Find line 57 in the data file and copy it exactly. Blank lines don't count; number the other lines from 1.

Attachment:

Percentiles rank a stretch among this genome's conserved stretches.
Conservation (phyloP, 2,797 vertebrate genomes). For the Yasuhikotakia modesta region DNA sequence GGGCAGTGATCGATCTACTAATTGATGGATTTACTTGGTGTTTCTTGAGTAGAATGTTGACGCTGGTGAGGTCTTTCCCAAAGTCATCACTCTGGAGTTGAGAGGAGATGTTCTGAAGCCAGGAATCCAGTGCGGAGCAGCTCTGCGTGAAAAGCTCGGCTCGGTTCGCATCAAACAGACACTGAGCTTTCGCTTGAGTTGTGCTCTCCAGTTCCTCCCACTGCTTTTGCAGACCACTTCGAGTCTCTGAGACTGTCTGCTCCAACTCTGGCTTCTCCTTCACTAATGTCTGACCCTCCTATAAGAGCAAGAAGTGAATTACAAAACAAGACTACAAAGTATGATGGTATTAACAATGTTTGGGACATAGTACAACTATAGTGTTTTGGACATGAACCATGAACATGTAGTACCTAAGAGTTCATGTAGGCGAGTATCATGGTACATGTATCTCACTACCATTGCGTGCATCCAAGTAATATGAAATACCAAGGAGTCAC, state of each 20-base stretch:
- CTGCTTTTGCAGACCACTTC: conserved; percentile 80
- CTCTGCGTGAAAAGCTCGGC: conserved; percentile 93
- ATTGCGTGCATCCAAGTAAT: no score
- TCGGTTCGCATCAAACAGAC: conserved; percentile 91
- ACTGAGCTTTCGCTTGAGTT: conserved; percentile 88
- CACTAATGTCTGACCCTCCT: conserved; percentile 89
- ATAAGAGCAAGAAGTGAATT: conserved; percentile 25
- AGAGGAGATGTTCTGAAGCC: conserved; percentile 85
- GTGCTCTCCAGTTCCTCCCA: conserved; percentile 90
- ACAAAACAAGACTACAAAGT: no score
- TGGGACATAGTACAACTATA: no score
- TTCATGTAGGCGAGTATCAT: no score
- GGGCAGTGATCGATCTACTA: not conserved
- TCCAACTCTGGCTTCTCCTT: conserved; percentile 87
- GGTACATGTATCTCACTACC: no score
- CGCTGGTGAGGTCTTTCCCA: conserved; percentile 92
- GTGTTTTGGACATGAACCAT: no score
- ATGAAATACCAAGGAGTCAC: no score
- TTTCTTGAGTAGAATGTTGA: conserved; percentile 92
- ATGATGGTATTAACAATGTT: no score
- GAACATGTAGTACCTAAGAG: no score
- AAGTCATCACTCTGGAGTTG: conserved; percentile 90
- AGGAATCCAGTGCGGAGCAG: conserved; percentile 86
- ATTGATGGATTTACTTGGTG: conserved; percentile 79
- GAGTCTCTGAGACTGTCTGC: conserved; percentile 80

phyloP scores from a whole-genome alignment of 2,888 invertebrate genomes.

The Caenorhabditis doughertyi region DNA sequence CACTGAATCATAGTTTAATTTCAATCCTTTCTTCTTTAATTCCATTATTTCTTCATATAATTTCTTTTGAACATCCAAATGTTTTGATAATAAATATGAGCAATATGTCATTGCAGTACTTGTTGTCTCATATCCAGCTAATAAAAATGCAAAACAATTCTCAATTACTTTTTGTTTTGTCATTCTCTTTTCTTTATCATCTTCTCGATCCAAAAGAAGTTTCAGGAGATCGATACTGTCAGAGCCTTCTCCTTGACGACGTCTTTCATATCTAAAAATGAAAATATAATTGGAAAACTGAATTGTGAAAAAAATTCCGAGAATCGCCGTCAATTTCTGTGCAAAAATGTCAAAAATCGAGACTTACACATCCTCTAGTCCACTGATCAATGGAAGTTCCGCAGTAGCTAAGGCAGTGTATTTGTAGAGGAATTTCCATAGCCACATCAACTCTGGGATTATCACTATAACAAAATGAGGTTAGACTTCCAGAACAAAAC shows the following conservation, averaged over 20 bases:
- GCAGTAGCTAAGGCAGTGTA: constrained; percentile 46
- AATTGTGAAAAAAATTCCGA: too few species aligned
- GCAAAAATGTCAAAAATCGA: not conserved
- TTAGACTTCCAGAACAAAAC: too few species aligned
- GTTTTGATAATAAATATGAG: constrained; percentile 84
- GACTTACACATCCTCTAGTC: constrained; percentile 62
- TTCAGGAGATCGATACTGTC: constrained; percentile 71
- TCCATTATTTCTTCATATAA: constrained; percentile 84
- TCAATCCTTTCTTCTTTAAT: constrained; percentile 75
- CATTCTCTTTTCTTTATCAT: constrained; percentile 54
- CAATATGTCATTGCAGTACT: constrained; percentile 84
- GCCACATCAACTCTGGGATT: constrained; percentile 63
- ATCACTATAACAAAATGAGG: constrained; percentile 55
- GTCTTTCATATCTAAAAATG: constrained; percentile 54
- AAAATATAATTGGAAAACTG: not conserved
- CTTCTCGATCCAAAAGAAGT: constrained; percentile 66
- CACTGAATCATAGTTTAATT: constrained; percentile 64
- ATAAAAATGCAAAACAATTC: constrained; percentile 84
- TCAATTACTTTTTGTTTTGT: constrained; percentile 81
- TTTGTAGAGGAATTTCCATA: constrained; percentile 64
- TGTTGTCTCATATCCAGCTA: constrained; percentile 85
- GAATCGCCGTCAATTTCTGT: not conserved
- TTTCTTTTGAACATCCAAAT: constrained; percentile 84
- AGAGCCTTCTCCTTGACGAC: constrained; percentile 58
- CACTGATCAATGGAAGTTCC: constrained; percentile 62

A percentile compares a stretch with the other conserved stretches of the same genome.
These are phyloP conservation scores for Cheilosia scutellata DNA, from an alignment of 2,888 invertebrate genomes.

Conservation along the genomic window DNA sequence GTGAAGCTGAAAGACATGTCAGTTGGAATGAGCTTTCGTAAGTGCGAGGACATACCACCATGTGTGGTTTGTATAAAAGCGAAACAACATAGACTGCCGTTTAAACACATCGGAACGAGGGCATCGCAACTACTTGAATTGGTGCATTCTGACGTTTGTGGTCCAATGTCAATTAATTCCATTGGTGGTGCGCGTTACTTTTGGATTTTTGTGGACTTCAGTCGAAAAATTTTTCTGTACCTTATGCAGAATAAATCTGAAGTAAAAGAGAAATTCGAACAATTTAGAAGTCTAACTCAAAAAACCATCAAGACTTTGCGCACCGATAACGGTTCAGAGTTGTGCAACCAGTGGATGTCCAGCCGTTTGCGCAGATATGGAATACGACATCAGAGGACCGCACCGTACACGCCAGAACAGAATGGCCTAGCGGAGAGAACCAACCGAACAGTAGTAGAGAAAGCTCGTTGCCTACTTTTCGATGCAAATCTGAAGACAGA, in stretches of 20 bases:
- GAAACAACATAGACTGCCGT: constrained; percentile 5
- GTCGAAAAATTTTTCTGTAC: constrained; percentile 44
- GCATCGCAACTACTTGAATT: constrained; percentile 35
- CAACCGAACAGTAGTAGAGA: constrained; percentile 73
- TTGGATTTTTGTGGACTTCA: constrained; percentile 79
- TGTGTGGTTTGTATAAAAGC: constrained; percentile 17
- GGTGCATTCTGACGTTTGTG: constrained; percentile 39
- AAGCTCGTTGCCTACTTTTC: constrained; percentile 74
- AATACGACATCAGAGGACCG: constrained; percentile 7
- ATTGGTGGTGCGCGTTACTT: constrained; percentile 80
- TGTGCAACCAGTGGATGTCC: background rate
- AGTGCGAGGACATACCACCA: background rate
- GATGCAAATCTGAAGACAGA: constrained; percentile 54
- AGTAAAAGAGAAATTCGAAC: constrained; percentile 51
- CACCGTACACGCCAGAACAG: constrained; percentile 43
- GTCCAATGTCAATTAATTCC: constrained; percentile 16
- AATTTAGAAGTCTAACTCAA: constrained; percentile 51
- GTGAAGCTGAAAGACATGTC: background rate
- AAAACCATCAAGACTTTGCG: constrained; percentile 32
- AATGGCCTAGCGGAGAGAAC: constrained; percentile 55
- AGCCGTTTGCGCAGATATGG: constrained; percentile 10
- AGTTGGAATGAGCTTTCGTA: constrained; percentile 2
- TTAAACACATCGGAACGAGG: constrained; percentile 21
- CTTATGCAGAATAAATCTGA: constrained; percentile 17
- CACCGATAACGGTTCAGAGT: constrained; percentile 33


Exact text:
Conservation along the genomic window DNA sequence GTGAAGCTGAAAGACATGTCAGTTGGAATGAGCTTTCGTAAGTGCGAGGACATACCACCATGTGTGGTTTGTATAAAAGCGAAACAACATAGACTGCCGTTTAAACACATCGGAACGAGGGCATCGCAACTACTTGAATTGGTGCATTCTGACGTTTGTGGTCCAATGTCAATTAATTCCATTGGTGGTGCGCGTTACTTTTGGATTTTTGTGGACTTCAGTCGAAAAATTTTTCTGTACCTTATGCAGAATAAATCTGAAGTAAAAGAGAAATTCGAACAATTTAGAAGTCTAACTCAAAAAACCATCAAGACTTTGCGCACCGATAACGGTTCAGAGTTGTGCAACCAGTGGATGTCCAGCCGTTTGCGCAGATATGGAATACGACATCAGAGGACCGCACCGTACACGCCAGAACAGAATGGCCTAGCGGAGAGAACCAACCGAACAGTAGTAGAGAAAGCTCGTTGCCTACTTTTCGATGCAAATCTGAAGACAGA, in stretches of 20 bases: